>  
> A Working Group should keep their errata pages up-to-date, as errors are reported by readers and implementers. A Working Group must report errata page changes to interested parties, notably when corrections are proposed or incorporated into an Edited Recommendation, according to the Team's requirements.
>  
> Replacement Text
> 7.7.1 Errata Management
>  
> Tracking errors is an important part of a Working Group's ongoing care of a Recommendation; for this reason, the scope of a Working Group charter generally allows time for work after publication of a Recommendation. In this Process Document, the term "erratum" (plural "errata") refers to any error that can be resolved by one or more changes in classes 1-3 of section 7.2.5 Classes of Changes.
>  
> A Working Group should keep their Recommendations up-to-date as errors are reported by readers and implementers. Such error reports should be processed no less frequently than quarterly and errata should be placed in the Recommendation.
>  
> An erratum is resolved by an informative, “proposed” correction generated by the Working Group  A correction becomes a normative part of the Recommendation by the process for Revising a Recommendation described in the next section.
>  
> There are two ways in which the errata and/or proposed corrections may be placed in the Recommendation. First, the Recommendation may point to a page in which the errata (and any proposed corrections that fix the erratum) are incorporated in an identifiable way. Alternatively, the Recommendation may be edited to allow a viewer to selectively display: (a) the original content of the Recommendation, or (b) that content updated to show the corrected text. Either of these approaches MUST satisfy the then applicable Publication Rules.
>  
> A Working Group must report changes that incorporate errata to interested parties, notably when corrections are proposed or incorporated into an Edited Recommendation, according to the Team's requirements.
>  
> Comments on the proposed replacement text
>  
> 1.      The paragraphs have been re-ordered to have definitions precede their use
> 2.      I tried to be careful on terminology, trying to distinguish “erratum” (error) from the “proposed correction” (which fixes the error) because these do not always occur simultaneously and may evolve (within a document) over time.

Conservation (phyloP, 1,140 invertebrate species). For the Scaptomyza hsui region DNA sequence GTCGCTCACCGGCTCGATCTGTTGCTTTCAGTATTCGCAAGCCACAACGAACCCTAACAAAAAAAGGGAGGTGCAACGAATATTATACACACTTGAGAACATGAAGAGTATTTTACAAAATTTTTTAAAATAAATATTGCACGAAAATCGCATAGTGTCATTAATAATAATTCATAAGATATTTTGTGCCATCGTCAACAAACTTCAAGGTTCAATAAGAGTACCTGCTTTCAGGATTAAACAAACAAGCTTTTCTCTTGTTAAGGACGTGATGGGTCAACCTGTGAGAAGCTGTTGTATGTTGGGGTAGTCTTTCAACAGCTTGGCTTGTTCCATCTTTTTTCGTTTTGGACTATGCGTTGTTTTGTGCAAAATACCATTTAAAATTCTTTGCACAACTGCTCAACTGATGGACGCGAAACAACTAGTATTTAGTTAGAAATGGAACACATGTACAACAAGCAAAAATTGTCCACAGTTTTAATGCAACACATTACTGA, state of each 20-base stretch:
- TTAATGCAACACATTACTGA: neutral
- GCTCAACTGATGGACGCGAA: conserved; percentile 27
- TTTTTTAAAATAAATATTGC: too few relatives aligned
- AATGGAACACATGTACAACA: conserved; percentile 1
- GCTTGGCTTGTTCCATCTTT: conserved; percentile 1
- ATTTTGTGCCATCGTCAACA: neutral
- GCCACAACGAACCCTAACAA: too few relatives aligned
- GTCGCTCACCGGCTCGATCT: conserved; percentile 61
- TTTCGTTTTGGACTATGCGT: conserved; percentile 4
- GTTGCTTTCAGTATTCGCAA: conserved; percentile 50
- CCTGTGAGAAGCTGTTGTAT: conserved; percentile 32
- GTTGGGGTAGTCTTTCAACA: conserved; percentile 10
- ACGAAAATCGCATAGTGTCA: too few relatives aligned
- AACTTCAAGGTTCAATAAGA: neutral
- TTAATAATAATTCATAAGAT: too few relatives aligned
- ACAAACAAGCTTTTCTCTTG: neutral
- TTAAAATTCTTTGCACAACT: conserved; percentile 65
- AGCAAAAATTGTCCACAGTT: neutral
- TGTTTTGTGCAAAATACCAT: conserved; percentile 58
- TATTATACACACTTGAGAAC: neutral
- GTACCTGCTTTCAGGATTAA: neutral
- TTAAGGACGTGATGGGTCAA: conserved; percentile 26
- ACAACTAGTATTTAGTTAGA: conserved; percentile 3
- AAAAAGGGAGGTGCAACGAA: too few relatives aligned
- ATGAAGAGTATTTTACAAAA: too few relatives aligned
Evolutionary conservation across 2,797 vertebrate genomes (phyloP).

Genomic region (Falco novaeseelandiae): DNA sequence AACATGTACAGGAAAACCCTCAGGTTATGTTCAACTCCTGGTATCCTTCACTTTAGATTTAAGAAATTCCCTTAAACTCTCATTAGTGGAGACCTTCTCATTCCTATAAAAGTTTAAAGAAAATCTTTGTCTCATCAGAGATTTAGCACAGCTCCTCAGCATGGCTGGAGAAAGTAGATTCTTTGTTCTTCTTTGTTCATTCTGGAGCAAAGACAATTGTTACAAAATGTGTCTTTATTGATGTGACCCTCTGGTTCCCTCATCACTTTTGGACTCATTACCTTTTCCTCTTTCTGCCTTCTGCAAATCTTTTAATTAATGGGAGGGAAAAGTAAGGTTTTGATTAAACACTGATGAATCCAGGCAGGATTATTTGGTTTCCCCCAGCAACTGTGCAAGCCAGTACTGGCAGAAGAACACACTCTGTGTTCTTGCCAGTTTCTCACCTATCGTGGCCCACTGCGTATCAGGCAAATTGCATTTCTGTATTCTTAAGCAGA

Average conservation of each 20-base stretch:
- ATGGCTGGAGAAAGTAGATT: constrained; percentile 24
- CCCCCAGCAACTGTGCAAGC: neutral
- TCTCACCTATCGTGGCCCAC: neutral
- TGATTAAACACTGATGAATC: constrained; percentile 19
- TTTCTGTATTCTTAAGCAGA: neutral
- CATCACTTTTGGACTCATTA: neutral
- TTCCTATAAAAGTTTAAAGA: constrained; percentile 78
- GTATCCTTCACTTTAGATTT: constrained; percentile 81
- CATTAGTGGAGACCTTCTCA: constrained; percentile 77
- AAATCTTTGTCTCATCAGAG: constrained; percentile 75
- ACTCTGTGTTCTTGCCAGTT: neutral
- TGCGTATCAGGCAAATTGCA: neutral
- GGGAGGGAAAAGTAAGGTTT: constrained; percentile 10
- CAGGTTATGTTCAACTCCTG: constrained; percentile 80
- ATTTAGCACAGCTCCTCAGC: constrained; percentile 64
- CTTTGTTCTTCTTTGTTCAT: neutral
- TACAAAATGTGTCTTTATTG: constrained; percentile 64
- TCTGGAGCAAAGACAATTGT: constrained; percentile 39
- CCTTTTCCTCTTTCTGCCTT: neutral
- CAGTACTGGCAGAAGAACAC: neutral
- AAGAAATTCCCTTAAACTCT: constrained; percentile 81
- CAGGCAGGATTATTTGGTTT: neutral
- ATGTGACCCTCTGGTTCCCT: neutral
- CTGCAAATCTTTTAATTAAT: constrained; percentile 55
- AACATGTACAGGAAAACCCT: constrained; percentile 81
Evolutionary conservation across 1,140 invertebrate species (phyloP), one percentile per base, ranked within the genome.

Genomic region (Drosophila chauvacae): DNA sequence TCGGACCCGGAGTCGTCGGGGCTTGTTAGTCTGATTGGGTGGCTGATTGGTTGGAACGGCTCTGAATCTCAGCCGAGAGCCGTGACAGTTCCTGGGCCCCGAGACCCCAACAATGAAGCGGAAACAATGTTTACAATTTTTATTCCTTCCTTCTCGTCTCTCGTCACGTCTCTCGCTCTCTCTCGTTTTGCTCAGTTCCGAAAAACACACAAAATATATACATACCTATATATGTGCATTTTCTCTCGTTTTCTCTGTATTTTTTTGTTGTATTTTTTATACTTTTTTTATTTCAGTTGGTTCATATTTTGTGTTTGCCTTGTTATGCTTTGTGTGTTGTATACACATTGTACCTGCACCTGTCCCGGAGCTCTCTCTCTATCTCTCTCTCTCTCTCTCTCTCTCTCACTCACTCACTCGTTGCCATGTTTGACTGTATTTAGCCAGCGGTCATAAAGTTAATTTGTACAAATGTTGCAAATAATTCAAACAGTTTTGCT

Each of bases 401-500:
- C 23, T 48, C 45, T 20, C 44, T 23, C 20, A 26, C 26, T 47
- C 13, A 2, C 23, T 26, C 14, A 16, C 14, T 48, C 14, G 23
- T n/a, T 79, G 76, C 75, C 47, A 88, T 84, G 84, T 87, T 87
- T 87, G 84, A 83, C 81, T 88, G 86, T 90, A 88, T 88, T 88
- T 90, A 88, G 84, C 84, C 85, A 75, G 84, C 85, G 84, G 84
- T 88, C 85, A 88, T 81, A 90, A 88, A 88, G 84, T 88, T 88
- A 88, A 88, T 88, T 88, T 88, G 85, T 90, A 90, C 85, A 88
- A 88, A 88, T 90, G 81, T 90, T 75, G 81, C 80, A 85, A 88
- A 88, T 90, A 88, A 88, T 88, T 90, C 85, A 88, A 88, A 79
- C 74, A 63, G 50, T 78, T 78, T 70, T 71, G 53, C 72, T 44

> 3.      As was pointed out in the Process breakout session at TPAC, the timeliness constraint (no less frequently than quarterly) applies NOT to forcing a publication, but to responding to comments and bugs filed on the Recommendation. If these are deemed to generate errata (and proposed corrections) then the relevant document should be updated as well as part of the response.
> 4.      I have dropped the notion of an “errata page” because some have suggested that the errata link point to a version of the editor’s draft that highlights errata and others have suggested showing the errata in place in the Recommendation.
> 5.      The handling of issues 1. and 2. above was relatively straightforward. I believe that I have been less successful with issue 3., finding a way to express reasonable constraints on how “errata are placed in the Recommendation”. The problem is that the existing 7.7.1 text is too specific; it specifies an “errata page” and, to some extent, “how that page should look”. This seems over constrained. But, allowing updates to the Recommendation in place, which is what a number of WGs would like to do, should be constrained to at least allow a viewer of the document to see what is normative (in the approved Recommendation) as well as what  are (informative) proposed corrections. They stay informative until a Revised Edition is issued. I have made an attempt at these constraints, but am not very happy with the results.
>  
> Steve Zilles

David Singer
Manager, Software Standards, Apple Inc.
Received on Monday, 3 November 2014 10:32:19 UTC